REACHING the Scottish Communities League Cup final is worth around £500,000 to Hearts and guarantees the club’s survival until summer.
They face St Mirren at Hampden on Sunday, March 17, after beating Inverness on penalties in Saturday’s semi-final.
The run to a second cup final inside a year and the income generated ends any immediate doubt over Hearts’ future. Money from ties against Livingston, Dundee United, Inverness and St Mirren, plus television revenue, sponsorship and extra commercial benefits, will total in the region of £500,000.
That gives the Tynecastle board vital breathing space until the end of the season, when many high-earning players are expected to be released and operational costs reduced. Hearts are determined to be self-sustainable from next season onwards after wage delays and unpaid tax bills threatened their existence late last year. A share issue was launched and raised £1.1 million, although the club required more to meet all their obligations to the end of the season. A final appearance ensures they will now be able to do so.
“Financially it is a massive boost because the football club is still not out of the woods yet,” said manager John McGlynn. “It’s a big boost for all the backroom staff, players and directors to go back to Hampden. Hopefully it will kick us on to a better league performance too. There has been a lot of doom and gloom this season and a lot of negativity and, hands up, we’ve brought a lot of it on ourselves. Nonetheless, it’s great for the fans to go back to Hampden. They must’ve seen the fight in the players.”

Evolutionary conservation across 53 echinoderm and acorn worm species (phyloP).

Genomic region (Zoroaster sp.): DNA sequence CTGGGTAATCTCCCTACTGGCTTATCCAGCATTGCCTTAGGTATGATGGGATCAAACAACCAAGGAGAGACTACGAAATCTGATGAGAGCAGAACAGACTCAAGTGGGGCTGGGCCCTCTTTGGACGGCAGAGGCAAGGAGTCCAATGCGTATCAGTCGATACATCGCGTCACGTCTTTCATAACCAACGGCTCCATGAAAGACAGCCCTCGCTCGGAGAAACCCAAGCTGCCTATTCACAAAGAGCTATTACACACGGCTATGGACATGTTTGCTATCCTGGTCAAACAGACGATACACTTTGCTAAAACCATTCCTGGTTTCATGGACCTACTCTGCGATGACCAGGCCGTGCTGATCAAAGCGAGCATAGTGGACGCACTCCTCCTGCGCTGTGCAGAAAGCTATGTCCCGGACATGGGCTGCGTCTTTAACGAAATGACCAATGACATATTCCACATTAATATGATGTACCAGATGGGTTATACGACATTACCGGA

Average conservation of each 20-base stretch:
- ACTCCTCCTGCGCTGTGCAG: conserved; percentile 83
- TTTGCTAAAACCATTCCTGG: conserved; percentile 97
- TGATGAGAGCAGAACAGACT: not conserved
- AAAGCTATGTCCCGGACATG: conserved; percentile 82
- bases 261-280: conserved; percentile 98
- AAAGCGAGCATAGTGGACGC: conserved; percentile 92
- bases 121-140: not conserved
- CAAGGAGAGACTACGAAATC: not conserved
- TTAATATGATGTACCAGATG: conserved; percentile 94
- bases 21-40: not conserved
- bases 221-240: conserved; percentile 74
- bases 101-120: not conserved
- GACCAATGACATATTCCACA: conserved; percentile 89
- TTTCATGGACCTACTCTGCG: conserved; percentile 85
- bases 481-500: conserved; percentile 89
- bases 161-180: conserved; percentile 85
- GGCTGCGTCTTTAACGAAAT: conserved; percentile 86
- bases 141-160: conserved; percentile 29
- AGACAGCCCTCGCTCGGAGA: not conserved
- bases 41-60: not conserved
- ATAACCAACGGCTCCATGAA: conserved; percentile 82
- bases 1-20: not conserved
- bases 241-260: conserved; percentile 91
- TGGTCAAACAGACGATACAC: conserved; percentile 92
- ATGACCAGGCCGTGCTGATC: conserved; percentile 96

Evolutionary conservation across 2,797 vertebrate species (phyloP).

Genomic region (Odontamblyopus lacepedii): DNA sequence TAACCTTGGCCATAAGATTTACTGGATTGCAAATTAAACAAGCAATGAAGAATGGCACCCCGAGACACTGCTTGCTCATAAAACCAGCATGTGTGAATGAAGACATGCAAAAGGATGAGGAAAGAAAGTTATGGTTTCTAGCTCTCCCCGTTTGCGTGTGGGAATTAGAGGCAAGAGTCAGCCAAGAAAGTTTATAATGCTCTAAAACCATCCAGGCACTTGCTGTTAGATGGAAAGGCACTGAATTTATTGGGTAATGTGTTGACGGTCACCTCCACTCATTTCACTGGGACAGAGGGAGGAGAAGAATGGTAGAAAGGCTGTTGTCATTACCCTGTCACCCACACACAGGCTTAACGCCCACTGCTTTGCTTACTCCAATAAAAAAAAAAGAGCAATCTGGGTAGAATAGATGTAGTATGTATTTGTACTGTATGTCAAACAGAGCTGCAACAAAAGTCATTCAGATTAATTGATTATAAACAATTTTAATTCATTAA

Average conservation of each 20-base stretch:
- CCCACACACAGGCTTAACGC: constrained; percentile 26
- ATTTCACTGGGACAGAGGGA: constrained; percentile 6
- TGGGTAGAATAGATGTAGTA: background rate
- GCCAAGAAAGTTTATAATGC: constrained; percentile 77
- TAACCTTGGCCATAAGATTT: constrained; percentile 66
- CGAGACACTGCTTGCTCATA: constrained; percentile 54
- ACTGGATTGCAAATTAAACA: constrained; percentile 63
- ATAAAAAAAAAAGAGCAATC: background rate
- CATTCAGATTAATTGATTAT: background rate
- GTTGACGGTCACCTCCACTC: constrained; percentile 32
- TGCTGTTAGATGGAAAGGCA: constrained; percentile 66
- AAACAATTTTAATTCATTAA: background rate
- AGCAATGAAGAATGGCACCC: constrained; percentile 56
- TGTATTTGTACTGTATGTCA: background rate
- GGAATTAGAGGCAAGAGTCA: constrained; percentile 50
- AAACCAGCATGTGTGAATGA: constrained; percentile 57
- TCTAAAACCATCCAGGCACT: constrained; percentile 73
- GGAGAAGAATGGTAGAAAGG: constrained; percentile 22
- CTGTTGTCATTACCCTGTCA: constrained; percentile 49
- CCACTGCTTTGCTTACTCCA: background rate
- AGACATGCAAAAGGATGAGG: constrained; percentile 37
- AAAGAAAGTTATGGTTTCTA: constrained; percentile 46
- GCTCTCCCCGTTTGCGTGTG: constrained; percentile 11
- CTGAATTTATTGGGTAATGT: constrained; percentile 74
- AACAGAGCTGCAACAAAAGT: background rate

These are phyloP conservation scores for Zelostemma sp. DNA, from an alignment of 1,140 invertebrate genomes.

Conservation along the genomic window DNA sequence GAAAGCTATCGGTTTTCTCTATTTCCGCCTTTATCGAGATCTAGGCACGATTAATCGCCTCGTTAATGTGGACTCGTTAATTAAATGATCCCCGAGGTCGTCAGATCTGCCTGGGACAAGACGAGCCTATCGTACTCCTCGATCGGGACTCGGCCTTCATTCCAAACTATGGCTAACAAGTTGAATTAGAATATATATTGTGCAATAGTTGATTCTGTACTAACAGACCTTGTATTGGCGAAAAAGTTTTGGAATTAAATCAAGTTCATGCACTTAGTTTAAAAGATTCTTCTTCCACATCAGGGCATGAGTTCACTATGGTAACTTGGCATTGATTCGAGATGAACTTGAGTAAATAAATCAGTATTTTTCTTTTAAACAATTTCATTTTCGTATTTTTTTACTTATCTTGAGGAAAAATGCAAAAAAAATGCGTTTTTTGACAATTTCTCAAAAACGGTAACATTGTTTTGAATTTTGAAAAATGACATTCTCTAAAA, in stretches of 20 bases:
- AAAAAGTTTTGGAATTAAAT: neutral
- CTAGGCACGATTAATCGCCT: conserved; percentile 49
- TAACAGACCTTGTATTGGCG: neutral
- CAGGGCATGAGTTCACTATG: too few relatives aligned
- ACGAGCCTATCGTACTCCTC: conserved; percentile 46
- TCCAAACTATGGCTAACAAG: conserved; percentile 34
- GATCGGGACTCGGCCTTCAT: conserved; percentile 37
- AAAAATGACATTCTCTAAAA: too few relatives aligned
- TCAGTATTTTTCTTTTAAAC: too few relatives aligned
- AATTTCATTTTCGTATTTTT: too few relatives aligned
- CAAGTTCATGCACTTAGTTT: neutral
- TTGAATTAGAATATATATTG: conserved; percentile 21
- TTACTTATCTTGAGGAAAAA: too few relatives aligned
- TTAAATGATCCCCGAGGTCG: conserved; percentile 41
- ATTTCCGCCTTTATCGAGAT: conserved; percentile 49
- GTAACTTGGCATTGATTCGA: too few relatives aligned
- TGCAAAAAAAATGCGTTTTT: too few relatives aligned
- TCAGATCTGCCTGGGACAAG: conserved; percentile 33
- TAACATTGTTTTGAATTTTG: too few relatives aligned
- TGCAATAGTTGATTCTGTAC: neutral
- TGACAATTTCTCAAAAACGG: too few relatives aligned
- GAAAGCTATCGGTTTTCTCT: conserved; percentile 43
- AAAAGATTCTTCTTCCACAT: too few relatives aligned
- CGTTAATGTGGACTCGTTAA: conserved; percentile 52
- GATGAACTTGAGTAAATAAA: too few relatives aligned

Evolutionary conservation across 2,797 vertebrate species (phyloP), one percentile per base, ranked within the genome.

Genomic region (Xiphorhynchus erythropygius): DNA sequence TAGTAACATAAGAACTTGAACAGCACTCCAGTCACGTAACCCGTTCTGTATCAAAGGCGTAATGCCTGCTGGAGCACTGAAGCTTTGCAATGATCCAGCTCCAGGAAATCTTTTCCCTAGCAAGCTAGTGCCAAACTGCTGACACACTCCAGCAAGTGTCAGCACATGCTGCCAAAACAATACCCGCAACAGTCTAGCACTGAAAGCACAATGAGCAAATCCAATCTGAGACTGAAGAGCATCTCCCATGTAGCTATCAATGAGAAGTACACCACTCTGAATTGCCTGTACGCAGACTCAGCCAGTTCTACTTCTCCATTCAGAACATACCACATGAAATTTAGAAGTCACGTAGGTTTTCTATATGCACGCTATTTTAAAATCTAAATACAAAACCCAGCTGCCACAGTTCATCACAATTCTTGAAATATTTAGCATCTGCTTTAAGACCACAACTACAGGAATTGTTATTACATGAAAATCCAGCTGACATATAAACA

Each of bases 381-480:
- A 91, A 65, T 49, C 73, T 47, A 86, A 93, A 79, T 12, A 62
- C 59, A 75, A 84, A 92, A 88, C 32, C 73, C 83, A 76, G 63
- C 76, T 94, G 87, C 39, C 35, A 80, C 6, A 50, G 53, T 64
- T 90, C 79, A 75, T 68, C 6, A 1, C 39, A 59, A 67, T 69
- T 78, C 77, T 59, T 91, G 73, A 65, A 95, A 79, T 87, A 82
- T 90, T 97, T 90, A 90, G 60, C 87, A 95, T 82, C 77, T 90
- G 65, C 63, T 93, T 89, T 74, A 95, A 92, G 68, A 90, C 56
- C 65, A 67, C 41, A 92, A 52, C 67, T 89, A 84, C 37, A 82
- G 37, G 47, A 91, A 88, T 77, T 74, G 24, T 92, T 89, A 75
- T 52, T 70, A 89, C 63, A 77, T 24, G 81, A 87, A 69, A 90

McGlynn lavished praise on his players for their performance against Inverness at Easter Road and was especially pleased with the midfield triumvirate of Scott Robinson, Callum Tapping and Jason Holt. The manager asked his players to pass and move quickly through towering opponents like Owain Tudur Jones and Ross Draper, and felt the performance merited the victory.
“The midfield combination worked a treat for me,” he continued. “You don’t need to be 6ft 2in or 6ft 4in to play if you get the ball down on the ground. I thought our midfield three were excellent, as was Jamie Walker. We had the option to hit big Michael Nigoo, who brought others into play. We played some excellent football, although our final ball wasn’t so good. Overall, if there was justice, I thought it was right that we won.”